- Title: The Hateful Eight
- IMDb: link
The Hateful Eight is neither the best nor least of writer/director Quentin Tarantino‘s oeuvre. Like most of his work, the film is highlighted by the mix of snappy dialogue and gruesome violence. And, sadly like much of his work, the film is hampered the filmmaker’s indulgences (such as shooting a film shot almost entirely in close-ups on a sound stage in 70mm simply because he felt like doing so) which don’t always serve the final product. The result is a film with terrific sequences, hampered by dark humor that doesn’t always find the right note, which eventually overstays it’s welcome.
The film begins with the chance encounter of a pair of bounty hunters (Kurt Russell, Samuel L. Jackson) both fighting to get ahead of the oncoming blizzard. Before all is said and done the two men, along with one man’s bounty (Jennifer Jason Leigh), the carriage driver, and a host of other strangers, will all attempt to seek shelter from the storm in Minnie’s Haberdashery.
Far too long at 167-minutes, The Hateful Eight begins to show strains prior to the two-hour mark where the filmmaker chooses to leave the continuity of the story and unnecessarily explain the events leading up to the bloodshed (for those unable to follow the rather straightforward series of events, I guess). Certainly better than the dreadful Django Unchained, Tarantino’s latest never reaches the heights of Inglourious Basterds or Pulp Fiction but it proves to be largely entertaining a good chunk of it’s lengthy running time.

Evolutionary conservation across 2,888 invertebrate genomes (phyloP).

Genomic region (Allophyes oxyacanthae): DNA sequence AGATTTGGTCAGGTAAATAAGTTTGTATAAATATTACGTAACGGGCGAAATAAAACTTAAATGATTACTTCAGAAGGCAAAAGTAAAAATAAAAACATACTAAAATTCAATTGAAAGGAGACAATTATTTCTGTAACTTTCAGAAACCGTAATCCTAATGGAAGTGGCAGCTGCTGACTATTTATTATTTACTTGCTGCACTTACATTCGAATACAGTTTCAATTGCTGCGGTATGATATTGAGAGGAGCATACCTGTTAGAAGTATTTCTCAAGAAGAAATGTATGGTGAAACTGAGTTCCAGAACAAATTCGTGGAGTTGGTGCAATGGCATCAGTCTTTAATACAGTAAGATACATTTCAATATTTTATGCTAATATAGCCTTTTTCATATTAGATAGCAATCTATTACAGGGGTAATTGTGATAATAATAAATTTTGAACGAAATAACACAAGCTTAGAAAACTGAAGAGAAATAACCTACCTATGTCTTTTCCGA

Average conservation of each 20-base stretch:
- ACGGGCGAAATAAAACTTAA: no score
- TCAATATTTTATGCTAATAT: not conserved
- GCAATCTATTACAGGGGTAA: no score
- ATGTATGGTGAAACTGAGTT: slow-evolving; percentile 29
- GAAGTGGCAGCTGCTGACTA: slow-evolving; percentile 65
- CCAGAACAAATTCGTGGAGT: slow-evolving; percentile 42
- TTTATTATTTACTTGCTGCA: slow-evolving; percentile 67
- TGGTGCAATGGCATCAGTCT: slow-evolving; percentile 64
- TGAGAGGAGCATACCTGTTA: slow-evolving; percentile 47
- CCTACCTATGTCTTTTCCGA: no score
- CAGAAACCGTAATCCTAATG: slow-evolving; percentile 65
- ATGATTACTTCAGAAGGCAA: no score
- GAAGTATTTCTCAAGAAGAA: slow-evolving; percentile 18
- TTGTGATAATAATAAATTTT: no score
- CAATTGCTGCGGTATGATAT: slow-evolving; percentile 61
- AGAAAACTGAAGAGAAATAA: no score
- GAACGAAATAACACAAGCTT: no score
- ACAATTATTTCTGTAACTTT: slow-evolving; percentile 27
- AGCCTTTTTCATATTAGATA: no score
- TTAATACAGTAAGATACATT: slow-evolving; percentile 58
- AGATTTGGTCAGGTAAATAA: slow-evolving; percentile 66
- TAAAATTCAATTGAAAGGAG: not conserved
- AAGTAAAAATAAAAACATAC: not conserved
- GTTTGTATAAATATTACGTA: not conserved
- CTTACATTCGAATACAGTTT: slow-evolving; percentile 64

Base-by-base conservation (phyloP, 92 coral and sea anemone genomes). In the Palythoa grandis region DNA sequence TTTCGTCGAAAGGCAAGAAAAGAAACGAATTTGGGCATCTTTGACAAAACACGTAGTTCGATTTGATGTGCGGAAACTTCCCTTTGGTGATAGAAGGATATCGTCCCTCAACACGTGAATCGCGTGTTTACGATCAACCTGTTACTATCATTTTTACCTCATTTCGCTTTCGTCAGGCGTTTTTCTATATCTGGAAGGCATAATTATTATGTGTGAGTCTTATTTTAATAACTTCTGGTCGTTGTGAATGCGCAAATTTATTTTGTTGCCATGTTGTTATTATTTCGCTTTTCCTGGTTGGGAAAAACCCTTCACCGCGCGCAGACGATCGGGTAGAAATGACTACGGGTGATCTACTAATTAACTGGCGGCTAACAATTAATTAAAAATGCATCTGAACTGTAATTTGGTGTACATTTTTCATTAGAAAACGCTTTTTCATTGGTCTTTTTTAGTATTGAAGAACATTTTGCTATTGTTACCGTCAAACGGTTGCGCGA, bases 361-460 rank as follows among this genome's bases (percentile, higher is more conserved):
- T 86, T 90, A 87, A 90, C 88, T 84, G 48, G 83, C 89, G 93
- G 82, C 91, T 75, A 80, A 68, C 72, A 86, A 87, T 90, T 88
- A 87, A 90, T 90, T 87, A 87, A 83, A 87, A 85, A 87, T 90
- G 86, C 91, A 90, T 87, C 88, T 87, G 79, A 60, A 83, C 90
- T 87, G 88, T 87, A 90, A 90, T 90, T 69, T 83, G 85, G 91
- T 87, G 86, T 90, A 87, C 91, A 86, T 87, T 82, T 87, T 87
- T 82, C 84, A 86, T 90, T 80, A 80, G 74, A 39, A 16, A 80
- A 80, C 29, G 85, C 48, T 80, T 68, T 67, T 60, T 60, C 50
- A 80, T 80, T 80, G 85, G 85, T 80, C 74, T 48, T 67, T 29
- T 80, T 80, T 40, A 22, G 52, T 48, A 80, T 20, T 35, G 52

Available on both Blu-ray and DVD, the only extras included are a digital copy of the film, and short promotional featurettes on the making of the movie and the choice to film in 70mm.
[The Weinstein Company, Blu-ray $39.99 / DVD $29.98]